A Few Good Books
Cigar Aficionado Rates Three Cigar Guides
From the Print Edition:
Ron Perelman, Spring 95
(continued from page 2)
Underneath an illustration of a tobacco leaf on the page facing the foreword is a note stating that most of the photographs in The Ultimate Cigar Book were shot by the author. To the author's credit, the images in the book are adequate, but they could be improved. That said, Hacker's words hold up a bit better.
One of the best things about The Ultimate Cigar Book is the research and review of non-Havana cigars. Hacker describes production outside of Cuba, and this information is very valuable to the American reader. Direct, concise prose is used to describe the cigar-making process, and Hacker doesn't miss a beat when describing various brands in the section entitled, "International Compendium of Cigar Brands," although it is easy to tell which cigars are his favorites. Nonetheless, Hacker doesn't shy away from including even the most obscure brands, even those made by machine--such as Phillies.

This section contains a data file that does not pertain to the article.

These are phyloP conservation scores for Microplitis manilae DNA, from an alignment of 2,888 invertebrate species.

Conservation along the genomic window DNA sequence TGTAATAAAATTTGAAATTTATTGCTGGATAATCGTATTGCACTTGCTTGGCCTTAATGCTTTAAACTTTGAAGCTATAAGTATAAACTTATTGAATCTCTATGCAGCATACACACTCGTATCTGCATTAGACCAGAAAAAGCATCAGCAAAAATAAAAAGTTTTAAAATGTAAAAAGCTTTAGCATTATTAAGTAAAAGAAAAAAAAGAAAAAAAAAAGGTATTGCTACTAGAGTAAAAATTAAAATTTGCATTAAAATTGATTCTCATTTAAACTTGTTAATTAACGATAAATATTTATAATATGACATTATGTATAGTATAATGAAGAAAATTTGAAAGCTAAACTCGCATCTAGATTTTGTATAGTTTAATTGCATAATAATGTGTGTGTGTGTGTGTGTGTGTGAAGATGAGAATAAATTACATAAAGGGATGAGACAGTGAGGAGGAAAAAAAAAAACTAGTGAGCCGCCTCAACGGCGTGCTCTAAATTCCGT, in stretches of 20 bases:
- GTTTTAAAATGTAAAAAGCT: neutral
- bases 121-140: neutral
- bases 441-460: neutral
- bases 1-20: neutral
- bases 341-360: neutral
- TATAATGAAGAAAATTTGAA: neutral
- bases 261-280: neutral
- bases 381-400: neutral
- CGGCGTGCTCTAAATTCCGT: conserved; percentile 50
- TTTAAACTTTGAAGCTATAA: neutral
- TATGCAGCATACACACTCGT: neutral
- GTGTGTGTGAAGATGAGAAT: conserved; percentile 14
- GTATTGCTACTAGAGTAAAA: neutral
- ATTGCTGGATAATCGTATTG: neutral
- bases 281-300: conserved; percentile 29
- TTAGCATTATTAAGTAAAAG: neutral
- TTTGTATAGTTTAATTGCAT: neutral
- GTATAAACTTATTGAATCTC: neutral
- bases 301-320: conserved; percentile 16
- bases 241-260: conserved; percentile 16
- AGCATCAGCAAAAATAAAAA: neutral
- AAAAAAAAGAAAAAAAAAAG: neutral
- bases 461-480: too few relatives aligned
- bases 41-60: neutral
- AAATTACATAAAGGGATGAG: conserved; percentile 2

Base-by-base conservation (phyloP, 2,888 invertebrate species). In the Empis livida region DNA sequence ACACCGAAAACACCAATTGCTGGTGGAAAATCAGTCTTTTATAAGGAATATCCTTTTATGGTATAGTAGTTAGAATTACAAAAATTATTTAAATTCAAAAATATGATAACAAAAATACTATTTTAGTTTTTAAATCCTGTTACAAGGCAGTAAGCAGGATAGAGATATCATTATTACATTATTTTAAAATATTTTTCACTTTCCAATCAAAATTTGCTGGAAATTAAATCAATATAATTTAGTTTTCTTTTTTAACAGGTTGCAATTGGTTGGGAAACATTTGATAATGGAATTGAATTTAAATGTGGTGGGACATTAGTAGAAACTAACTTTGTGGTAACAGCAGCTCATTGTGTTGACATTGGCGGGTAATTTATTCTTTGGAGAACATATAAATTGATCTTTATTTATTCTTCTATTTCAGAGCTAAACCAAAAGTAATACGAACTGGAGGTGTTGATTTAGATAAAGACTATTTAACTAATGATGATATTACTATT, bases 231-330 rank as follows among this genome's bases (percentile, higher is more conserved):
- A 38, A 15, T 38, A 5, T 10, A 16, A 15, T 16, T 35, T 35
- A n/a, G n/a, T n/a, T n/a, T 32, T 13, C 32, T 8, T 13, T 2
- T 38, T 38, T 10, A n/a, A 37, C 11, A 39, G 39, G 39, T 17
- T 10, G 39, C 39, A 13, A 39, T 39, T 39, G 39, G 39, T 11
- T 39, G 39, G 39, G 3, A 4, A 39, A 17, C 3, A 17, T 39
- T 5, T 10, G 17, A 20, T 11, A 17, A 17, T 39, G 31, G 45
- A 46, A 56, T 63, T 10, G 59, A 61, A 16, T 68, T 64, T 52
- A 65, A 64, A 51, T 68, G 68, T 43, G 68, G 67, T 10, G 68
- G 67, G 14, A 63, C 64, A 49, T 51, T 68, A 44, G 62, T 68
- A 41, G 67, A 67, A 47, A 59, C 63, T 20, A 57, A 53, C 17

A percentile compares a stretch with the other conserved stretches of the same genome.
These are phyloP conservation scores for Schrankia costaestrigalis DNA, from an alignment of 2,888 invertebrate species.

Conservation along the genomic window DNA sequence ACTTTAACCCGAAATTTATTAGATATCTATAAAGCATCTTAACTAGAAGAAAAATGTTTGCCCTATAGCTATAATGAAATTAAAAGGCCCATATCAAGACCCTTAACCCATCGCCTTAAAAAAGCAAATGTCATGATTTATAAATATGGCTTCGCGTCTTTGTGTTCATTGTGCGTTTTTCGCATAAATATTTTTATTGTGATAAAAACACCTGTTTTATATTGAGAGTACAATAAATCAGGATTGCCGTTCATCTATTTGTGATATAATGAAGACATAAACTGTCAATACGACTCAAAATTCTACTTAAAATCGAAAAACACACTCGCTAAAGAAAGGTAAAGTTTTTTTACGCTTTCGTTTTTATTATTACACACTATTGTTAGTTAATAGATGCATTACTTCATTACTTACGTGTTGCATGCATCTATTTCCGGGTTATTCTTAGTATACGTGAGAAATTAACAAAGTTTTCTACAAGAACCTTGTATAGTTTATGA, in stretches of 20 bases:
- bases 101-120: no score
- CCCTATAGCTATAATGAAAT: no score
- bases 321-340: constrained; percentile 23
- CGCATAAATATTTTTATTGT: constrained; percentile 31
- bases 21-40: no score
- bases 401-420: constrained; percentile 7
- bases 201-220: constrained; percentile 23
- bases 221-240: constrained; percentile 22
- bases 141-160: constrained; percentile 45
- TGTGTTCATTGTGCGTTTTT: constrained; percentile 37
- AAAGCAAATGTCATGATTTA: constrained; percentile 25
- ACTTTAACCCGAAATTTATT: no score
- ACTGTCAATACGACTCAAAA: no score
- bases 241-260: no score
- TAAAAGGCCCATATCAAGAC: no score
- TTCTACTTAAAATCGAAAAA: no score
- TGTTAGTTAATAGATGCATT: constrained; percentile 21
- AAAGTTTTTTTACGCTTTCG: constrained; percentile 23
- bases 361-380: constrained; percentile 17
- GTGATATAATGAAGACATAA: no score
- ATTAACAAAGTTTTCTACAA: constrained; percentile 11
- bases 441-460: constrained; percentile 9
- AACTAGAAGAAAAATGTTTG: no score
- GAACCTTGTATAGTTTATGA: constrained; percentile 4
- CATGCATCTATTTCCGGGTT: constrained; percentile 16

The author also makes a few ill-advised generalizations, such as the statement that a lighter shade wrapper will indicate a milder-tasting cigar, and that if the major veins of a cigar run parallel to the length of the cigar, it will draw smoothly. In each of these cases, Hacker is asking the reader to judge a book by its cover, or the draw or taste of a cigar by its outward content. It is impossible to determine draw by appearance alone, just as it is impossible to judge taste.
There are other mistakes in The Ultimate Cigar Book, including a very quirky chapter on celebrity cigar smokers. This guide works best when the author has something specific to explain, such as the making of a cigar. However, when Hacker begins to recount personal history, the book is of less utility to the reader.
You must be logged in to post a comment.